Divorce Choice: Filing Jointly Versus Filing Separately
A couple married on the last day of a calendar year may file jointly even if permanently separated in anticipation of a divorce. Most middle-income divorcing couples find it advantageous to file jointly, and they can file jointly if they are married as of midnight on the last day of the tax year, Dec. 31. For example, Rufus and Rhonda separate in the spring, decide to divorce in the summer, and set to working on the property settlement in the fall, but they are still legally married on the last day of the year. Rufus and Rhonda couple may:
> file jointly (called “married filing jointly”);
> file married as separate people (called “married filing separately”); or
> under certain circumstances, file as single (when they are “deemed unmarried” or “head of household”).
Even if the divorce was finalized between Jan. 1 and April 15, they are still married when it comes to filing the previous year’s taxes. If, however, the divorce became official in December, they cannot file as married even if they were for most of the year.
A married couple is liable for taxes for the years they were married, and the IRS audits the tax returns of formerly married spouses. A former spouse is not liable for current taxes, just the taxes of the years when he or she was married. If a deficiency is found, the IRS can - and does - pursue either or both spouses for the back taxes and any penalties.
Despite their marital strife, however, most couples file jointly because it results in a lower total tax bill than any of the other options. (”Married filing separately” is the most expensive way for a couple to file). If they jointly, however, both of them are responsible for the taxes due. Each spouse is responsible for the entire debt because married couples have joint and several liabilities, which means they share the responsibility.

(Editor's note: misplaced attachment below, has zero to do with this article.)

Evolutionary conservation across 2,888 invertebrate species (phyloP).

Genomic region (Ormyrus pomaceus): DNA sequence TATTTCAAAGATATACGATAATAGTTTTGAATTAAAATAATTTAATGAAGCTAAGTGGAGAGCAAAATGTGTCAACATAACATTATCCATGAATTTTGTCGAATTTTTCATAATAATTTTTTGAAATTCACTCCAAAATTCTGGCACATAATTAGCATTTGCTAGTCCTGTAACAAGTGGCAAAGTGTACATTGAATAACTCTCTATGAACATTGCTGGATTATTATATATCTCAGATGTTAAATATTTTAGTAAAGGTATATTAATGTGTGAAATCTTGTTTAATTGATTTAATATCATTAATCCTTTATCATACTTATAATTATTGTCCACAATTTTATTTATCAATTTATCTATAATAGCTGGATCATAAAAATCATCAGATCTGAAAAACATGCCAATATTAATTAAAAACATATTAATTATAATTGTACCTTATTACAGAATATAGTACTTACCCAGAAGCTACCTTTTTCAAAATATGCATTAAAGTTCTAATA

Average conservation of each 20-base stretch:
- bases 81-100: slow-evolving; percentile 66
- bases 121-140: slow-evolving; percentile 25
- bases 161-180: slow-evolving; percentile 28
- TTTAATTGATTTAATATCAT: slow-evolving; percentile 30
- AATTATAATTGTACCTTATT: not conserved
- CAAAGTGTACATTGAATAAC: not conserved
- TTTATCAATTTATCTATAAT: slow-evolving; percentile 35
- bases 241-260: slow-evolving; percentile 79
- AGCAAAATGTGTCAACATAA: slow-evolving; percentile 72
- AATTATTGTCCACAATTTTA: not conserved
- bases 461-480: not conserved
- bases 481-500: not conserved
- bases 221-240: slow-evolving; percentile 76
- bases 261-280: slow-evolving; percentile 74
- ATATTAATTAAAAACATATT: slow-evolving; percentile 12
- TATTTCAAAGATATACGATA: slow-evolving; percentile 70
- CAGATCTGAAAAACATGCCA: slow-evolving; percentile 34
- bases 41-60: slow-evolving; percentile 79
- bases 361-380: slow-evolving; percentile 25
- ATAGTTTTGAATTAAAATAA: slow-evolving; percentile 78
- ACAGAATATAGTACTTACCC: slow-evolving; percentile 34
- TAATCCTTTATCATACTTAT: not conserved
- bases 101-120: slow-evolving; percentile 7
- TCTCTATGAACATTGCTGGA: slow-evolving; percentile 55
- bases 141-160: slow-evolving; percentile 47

Other Tax Considerations
While joint or separate returns are important tax decisions that every divorcing couple makes in the last year of a marriage, divorcing couples make other tax decisions, and when they negotiate and honor their agreements in good faith, they can save themselves money and aggravation.
Wealthy couples may do an extensive analysis that considers the incomes and deductions of both spouses, the number of dependents, tax credits, applicable tax rates and contributions already paid to avoid penalties.
The I.R.S. considers spousal support — alimony — as income shifting. It is deductible to the payor and taxable to the payee. Sometimes for tax reasons, spouses decide to make the payments nondeductible to the payor and tax free to the recipient. On the other hand, child support is not deductible to the person who pays it, nor is it taxable to the person who receives it.
Couples must decide which spouse takes the dependency exemption, the child-care credit, and medical deductions for a dependent child.
In property settlements, transfers between spouses are gifts and are not taxable. However, in order to pay a settlement, sometimes couples must disturb assets in a way that creates tax consequences. For example, taxes may result when a party must withdraw funds from a restricted account, such as a pension fund. Sometimes couples do “horse trading” to reduce the impact of taxes on the settlement. For example, the sale of assets received in a settlement, such as a house, may create a capital gains liability; or when both parties make an in-kind distribution of property, such as set-off and trades; or when the parties take future income from a pension to be received later.
Couples can shelter a primary residence from capital gains of up to $500,000, but the sale of other real estate may result in taxable events.
The distribution of any ERISA-qualifed pension, profit-sharing or bonus plan may have adverse tax consequences because under the I.R.S. Code and ERISA these benefits are not assignable, and can only be transferred via a QDRO.